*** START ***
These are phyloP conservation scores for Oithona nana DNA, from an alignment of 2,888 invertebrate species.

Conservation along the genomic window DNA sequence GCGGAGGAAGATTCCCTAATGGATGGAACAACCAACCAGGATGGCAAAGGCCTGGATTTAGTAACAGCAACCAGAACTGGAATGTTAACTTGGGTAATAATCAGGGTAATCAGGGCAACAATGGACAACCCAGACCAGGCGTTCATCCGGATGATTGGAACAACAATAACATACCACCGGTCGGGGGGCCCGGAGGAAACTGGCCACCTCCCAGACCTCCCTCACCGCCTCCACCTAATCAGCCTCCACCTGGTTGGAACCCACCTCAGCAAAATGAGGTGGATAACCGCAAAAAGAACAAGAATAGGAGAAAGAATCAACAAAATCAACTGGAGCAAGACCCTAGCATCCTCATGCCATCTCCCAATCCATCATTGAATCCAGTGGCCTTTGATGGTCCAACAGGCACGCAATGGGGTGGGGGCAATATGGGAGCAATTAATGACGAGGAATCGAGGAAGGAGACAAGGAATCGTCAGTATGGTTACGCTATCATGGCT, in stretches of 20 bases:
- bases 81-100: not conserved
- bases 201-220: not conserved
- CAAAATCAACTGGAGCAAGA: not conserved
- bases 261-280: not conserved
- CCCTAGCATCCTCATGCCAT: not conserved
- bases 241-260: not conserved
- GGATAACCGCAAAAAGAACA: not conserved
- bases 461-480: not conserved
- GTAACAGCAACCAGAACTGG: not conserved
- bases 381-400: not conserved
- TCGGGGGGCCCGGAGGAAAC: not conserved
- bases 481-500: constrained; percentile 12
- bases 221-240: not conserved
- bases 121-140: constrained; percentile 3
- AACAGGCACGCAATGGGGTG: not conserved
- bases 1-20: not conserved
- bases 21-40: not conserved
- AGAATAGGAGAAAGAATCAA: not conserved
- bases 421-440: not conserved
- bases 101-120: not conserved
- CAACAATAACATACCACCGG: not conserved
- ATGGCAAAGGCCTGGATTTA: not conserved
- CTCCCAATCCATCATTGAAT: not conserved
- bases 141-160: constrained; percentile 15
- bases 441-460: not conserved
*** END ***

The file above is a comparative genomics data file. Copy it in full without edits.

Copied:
These are phyloP conservation scores for Oithona nana DNA, from an alignment of 2,888 invertebrate species.

Conservation along the genomic window DNA sequence GCGGAGGAAGATTCCCTAATGGATGGAACAACCAACCAGGATGGCAAAGGCCTGGATTTAGTAACAGCAACCAGAACTGGAATGTTAACTTGGGTAATAATCAGGGTAATCAGGGCAACAATGGACAACCCAGACCAGGCGTTCATCCGGATGATTGGAACAACAATAACATACCACCGGTCGGGGGGCCCGGAGGAAACTGGCCACCTCCCAGACCTCCCTCACCGCCTCCACCTAATCAGCCTCCACCTGGTTGGAACCCACCTCAGCAAAATGAGGTGGATAACCGCAAAAAGAACAAGAATAGGAGAAAGAATCAACAAAATCAACTGGAGCAAGACCCTAGCATCCTCATGCCATCTCCCAATCCATCATTGAATCCAGTGGCCTTTGATGGTCCAACAGGCACGCAATGGGGTGGGGGCAATATGGGAGCAATTAATGACGAGGAATCGAGGAAGGAGACAAGGAATCGTCAGTATGGTTACGCTATCATGGCT, in stretches of 20 bases:
- bases 81-100: not conserved
- bases 201-220: not conserved
- CAAAATCAACTGGAGCAAGA: not conserved
- bases 261-280: not conserved
- CCCTAGCATCCTCATGCCAT: not conserved
- bases 241-260: not conserved
- GGATAACCGCAAAAAGAACA: not conserved
- bases 461-480: not conserved
- GTAACAGCAACCAGAACTGG: not conserved
- bases 381-400: not conserved
- TCGGGGGGCCCGGAGGAAAC: not conserved
- bases 481-500: constrained; percentile 12
- bases 221-240: not conserved
- bases 121-140: constrained; percentile 3
- AACAGGCACGCAATGGGGTG: not conserved
- bases 1-20: not conserved
- bases 21-40: not conserved
- AGAATAGGAGAAAGAATCAA: not conserved
- bases 421-440: not conserved
- bases 101-120: not conserved
- CAACAATAACATACCACCGG: not conserved
- ATGGCAAAGGCCTGGATTTA: not conserved
- CTCCCAATCCATCATTGAAT: not conserved
- bases 141-160: constrained; percentile 15
- bases 441-460: not conserved